i)                   Level playing field for PSBs in the matter of recruitment, training, career progression and remuneration package for staff as compared to major ‘successful’ private sector banks.
ii)                Board being professionalised.
iii)              Transparent incentives and disincentives for executives and middle management professionals. Their survival and career progression should be dependent on performance (now they are not)
One wishes, this time, FM and his executives spend more time listening to CEOs of PSBs.
Coincidentally, June 6, 2016 happens to be the 50th anniversary of rupee devaluation. Let this day of sixes heralds a new era in India’s banking history.
M G Warrier, Mumbai
**Submitted version of letter published in Business Standard, June 6, 2016.

June 7, 2016
Contract Labour: A necessary evil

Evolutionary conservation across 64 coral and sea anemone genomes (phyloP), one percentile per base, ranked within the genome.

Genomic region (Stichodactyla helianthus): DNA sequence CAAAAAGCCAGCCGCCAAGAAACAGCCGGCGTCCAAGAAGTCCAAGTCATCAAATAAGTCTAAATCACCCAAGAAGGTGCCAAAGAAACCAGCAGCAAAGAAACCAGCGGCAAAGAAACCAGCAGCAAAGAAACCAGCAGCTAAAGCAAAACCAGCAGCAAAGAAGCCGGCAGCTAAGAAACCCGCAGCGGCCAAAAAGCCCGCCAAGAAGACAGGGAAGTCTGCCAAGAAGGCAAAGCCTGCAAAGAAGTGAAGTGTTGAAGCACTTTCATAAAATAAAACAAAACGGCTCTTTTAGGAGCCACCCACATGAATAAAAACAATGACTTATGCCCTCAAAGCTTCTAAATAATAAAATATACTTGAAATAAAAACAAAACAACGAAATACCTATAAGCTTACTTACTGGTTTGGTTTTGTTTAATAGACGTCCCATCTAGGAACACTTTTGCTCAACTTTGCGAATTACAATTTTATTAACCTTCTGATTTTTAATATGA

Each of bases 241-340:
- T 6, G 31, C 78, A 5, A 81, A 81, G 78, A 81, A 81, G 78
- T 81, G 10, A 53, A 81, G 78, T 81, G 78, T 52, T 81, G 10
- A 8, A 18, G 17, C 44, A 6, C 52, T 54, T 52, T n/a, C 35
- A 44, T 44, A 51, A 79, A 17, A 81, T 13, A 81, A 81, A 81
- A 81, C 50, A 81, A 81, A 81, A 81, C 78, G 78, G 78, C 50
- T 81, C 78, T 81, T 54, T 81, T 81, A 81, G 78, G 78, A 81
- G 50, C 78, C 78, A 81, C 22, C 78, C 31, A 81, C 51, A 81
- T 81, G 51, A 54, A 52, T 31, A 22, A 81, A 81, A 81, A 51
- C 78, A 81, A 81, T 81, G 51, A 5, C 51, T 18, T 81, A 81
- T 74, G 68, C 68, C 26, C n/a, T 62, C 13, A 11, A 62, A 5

The excellent cover story on “Contract Labour: An era of live-in relationship” (Business Manager, May 2016) should be an eye opener for all the beneficiaries and victims of the age-old practice of legalised ‘bonded labour’ in India. In the Indian context, the debate has more relevance, as several social security systems available in other countries are conspicuous by their absence in this country. Before coming to the points I want to contribute for further discussion, allow me to quote a paragraph from Sir Thomas Munro’s December 31, 1824 observations appearing  in East India Papers (Vol iii, London,1826, quoted in Economic History of India, Romesh Dutt, C.I.E):